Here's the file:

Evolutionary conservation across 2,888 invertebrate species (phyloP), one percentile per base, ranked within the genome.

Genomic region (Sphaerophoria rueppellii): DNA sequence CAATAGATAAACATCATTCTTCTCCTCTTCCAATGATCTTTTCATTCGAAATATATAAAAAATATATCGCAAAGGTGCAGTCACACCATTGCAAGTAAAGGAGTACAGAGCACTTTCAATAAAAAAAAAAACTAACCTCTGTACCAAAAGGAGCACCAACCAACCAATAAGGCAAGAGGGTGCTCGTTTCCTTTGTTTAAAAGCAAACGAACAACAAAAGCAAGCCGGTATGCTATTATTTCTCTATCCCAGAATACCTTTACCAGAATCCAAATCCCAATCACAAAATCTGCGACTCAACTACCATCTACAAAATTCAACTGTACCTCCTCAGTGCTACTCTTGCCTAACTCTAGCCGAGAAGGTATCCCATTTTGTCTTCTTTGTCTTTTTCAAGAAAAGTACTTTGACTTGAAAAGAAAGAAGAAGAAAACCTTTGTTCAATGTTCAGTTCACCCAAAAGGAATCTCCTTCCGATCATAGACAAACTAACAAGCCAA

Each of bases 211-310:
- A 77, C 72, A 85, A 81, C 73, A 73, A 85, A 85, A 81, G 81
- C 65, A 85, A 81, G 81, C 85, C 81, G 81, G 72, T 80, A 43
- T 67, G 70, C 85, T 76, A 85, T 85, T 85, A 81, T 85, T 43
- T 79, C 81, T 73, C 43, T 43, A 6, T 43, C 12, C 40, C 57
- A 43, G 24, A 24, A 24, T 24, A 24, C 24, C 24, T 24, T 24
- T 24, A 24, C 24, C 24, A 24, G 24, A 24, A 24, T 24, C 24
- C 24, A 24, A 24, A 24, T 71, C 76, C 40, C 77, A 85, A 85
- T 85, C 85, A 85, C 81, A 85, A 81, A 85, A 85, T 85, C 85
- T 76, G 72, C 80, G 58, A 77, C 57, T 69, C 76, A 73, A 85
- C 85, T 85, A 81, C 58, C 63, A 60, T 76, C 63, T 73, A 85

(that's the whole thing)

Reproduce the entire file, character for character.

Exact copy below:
Evolutionary conservation across 2,888 invertebrate species (phyloP), one percentile per base, ranked within the genome.

Genomic region (Sphaerophoria rueppellii): DNA sequence CAATAGATAAACATCATTCTTCTCCTCTTCCAATGATCTTTTCATTCGAAATATATAAAAAATATATCGCAAAGGTGCAGTCACACCATTGCAAGTAAAGGAGTACAGAGCACTTTCAATAAAAAAAAAAACTAACCTCTGTACCAAAAGGAGCACCAACCAACCAATAAGGCAAGAGGGTGCTCGTTTCCTTTGTTTAAAAGCAAACGAACAACAAAAGCAAGCCGGTATGCTATTATTTCTCTATCCCAGAATACCTTTACCAGAATCCAAATCCCAATCACAAAATCTGCGACTCAACTACCATCTACAAAATTCAACTGTACCTCCTCAGTGCTACTCTTGCCTAACTCTAGCCGAGAAGGTATCCCATTTTGTCTTCTTTGTCTTTTTCAAGAAAAGTACTTTGACTTGAAAAGAAAGAAGAAGAAAACCTTTGTTCAATGTTCAGTTCACCCAAAAGGAATCTCCTTCCGATCATAGACAAACTAACAAGCCAA

Each of bases 211-310:
- A 77, C 72, A 85, A 81, C 73, A 73, A 85, A 85, A 81, G 81
- C 65, A 85, A 81, G 81, C 85, C 81, G 81, G 72, T 80, A 43
- T 67, G 70, C 85, T 76, A 85, T 85, T 85, A 81, T 85, T 43
- T 79, C 81, T 73, C 43, T 43, A 6, T 43, C 12, C 40, C 57
- A 43, G 24, A 24, A 24, T 24, A 24, C 24, C 24, T 24, T 24
- T 24, A 24, C 24, C 24, A 24, G 24, A 24, A 24, T 24, C 24
- C 24, A 24, A 24, A 24, T 71, C 76, C 40, C 77, A 85, A 85
- T 85, C 85, A 85, C 81, A 85, A 81, A 85, A 85, T 85, C 85
- T 76, G 72, C 80, G 58, A 77, C 57, T 69, C 76, A 73, A 85
- C 85, T 85, A 81, C 58, C 63, A 60, T 76, C 63, T 73, A 85